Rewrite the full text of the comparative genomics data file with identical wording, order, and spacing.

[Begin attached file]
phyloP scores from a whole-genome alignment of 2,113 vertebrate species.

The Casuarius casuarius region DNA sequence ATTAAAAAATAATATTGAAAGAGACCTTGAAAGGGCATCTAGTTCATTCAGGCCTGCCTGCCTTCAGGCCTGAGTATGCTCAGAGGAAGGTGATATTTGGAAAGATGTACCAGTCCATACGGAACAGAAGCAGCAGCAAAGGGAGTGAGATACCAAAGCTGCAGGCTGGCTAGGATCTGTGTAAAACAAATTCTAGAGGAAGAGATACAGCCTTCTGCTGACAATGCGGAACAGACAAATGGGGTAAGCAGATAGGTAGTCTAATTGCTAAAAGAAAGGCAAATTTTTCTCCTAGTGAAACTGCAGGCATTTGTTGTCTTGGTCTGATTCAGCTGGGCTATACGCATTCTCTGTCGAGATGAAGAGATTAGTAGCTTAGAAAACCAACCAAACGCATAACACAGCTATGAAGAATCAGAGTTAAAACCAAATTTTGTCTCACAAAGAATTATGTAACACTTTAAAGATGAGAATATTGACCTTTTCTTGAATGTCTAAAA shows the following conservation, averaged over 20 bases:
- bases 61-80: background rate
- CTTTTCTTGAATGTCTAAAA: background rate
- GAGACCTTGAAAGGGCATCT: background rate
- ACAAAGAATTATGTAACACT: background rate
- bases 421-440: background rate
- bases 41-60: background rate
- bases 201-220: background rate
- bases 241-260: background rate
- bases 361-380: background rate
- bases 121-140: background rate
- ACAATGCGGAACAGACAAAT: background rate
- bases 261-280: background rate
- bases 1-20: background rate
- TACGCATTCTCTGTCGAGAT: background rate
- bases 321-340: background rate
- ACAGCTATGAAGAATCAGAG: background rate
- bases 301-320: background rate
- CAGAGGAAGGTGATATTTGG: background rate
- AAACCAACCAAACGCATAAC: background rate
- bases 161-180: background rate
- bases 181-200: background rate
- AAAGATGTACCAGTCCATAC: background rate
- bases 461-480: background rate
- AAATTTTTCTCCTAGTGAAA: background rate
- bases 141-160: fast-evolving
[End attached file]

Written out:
phyloP scores from a whole-genome alignment of 2,113 vertebrate species.

The Casuarius casuarius region DNA sequence ATTAAAAAATAATATTGAAAGAGACCTTGAAAGGGCATCTAGTTCATTCAGGCCTGCCTGCCTTCAGGCCTGAGTATGCTCAGAGGAAGGTGATATTTGGAAAGATGTACCAGTCCATACGGAACAGAAGCAGCAGCAAAGGGAGTGAGATACCAAAGCTGCAGGCTGGCTAGGATCTGTGTAAAACAAATTCTAGAGGAAGAGATACAGCCTTCTGCTGACAATGCGGAACAGACAAATGGGGTAAGCAGATAGGTAGTCTAATTGCTAAAAGAAAGGCAAATTTTTCTCCTAGTGAAACTGCAGGCATTTGTTGTCTTGGTCTGATTCAGCTGGGCTATACGCATTCTCTGTCGAGATGAAGAGATTAGTAGCTTAGAAAACCAACCAAACGCATAACACAGCTATGAAGAATCAGAGTTAAAACCAAATTTTGTCTCACAAAGAATTATGTAACACTTTAAAGATGAGAATATTGACCTTTTCTTGAATGTCTAAAA shows the following conservation, averaged over 20 bases:
- bases 61-80: background rate
- CTTTTCTTGAATGTCTAAAA: background rate
- GAGACCTTGAAAGGGCATCT: background rate
- ACAAAGAATTATGTAACACT: background rate
- bases 421-440: background rate
- bases 41-60: background rate
- bases 201-220: background rate
- bases 241-260: background rate
- bases 361-380: background rate
- bases 121-140: background rate
- ACAATGCGGAACAGACAAAT: background rate
- bases 261-280: background rate
- bases 1-20: background rate
- TACGCATTCTCTGTCGAGAT: background rate
- bases 321-340: background rate
- ACAGCTATGAAGAATCAGAG: background rate
- bases 301-320: background rate
- CAGAGGAAGGTGATATTTGG: background rate
- AAACCAACCAAACGCATAAC: background rate
- bases 161-180: background rate
- bases 181-200: background rate
- AAAGATGTACCAGTCCATAC: background rate
- bases 461-480: background rate
- AAATTTTTCTCCTAGTGAAA: background rate
- bases 141-160: fast-evolving